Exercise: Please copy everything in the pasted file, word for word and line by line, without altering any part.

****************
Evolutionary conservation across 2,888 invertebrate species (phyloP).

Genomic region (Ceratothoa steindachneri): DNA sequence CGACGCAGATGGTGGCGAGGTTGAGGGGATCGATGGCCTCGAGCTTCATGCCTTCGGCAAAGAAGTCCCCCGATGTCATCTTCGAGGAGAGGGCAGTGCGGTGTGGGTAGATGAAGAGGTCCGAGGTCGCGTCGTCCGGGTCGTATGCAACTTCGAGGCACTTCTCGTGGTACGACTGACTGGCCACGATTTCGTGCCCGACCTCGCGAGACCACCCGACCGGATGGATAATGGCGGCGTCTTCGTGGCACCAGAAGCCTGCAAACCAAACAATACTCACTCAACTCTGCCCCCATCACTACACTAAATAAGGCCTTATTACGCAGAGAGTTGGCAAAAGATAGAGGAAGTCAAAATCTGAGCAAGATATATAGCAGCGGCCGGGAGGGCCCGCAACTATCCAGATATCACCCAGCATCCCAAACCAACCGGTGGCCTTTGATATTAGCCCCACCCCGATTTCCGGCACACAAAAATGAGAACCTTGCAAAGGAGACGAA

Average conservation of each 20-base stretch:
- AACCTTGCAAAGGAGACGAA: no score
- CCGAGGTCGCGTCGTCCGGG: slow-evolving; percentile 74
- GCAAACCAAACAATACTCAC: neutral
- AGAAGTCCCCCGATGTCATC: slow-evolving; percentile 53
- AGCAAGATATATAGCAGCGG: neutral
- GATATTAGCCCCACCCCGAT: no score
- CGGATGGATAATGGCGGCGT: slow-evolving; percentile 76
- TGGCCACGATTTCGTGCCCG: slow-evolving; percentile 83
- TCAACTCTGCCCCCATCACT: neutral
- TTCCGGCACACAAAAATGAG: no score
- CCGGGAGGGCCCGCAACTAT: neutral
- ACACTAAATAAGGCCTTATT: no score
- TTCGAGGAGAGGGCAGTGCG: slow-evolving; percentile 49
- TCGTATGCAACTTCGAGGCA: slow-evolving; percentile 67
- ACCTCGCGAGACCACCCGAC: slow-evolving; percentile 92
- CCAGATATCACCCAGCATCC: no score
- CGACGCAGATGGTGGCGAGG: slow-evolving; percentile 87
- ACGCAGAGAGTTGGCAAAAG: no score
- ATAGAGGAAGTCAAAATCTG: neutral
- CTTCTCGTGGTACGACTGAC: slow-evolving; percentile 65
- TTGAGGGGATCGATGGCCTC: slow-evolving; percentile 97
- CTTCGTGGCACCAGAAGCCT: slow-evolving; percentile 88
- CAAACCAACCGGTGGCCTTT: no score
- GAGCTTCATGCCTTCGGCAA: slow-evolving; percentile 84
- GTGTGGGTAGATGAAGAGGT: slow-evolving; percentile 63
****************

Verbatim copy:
Evolutionary conservation across 2,888 invertebrate species (phyloP).

Genomic region (Ceratothoa steindachneri): DNA sequence CGACGCAGATGGTGGCGAGGTTGAGGGGATCGATGGCCTCGAGCTTCATGCCTTCGGCAAAGAAGTCCCCCGATGTCATCTTCGAGGAGAGGGCAGTGCGGTGTGGGTAGATGAAGAGGTCCGAGGTCGCGTCGTCCGGGTCGTATGCAACTTCGAGGCACTTCTCGTGGTACGACTGACTGGCCACGATTTCGTGCCCGACCTCGCGAGACCACCCGACCGGATGGATAATGGCGGCGTCTTCGTGGCACCAGAAGCCTGCAAACCAAACAATACTCACTCAACTCTGCCCCCATCACTACACTAAATAAGGCCTTATTACGCAGAGAGTTGGCAAAAGATAGAGGAAGTCAAAATCTGAGCAAGATATATAGCAGCGGCCGGGAGGGCCCGCAACTATCCAGATATCACCCAGCATCCCAAACCAACCGGTGGCCTTTGATATTAGCCCCACCCCGATTTCCGGCACACAAAAATGAGAACCTTGCAAAGGAGACGAA

Average conservation of each 20-base stretch:
- AACCTTGCAAAGGAGACGAA: no score
- CCGAGGTCGCGTCGTCCGGG: slow-evolving; percentile 74
- GCAAACCAAACAATACTCAC: neutral
- AGAAGTCCCCCGATGTCATC: slow-evolving; percentile 53
- AGCAAGATATATAGCAGCGG: neutral
- GATATTAGCCCCACCCCGAT: no score
- CGGATGGATAATGGCGGCGT: slow-evolving; percentile 76
- TGGCCACGATTTCGTGCCCG: slow-evolving; percentile 83
- TCAACTCTGCCCCCATCACT: neutral
- TTCCGGCACACAAAAATGAG: no score
- CCGGGAGGGCCCGCAACTAT: neutral
- ACACTAAATAAGGCCTTATT: no score
- TTCGAGGAGAGGGCAGTGCG: slow-evolving; percentile 49
- TCGTATGCAACTTCGAGGCA: slow-evolving; percentile 67
- ACCTCGCGAGACCACCCGAC: slow-evolving; percentile 92
- CCAGATATCACCCAGCATCC: no score
- CGACGCAGATGGTGGCGAGG: slow-evolving; percentile 87
- ACGCAGAGAGTTGGCAAAAG: no score
- ATAGAGGAAGTCAAAATCTG: neutral
- CTTCTCGTGGTACGACTGAC: slow-evolving; percentile 65
- TTGAGGGGATCGATGGCCTC: slow-evolving; percentile 97
- CTTCGTGGCACCAGAAGCCT: slow-evolving; percentile 88
- CAAACCAACCGGTGGCCTTT: no score
- GAGCTTCATGCCTTCGGCAA: slow-evolving; percentile 84
- GTGTGGGTAGATGAAGAGGT: slow-evolving; percentile 63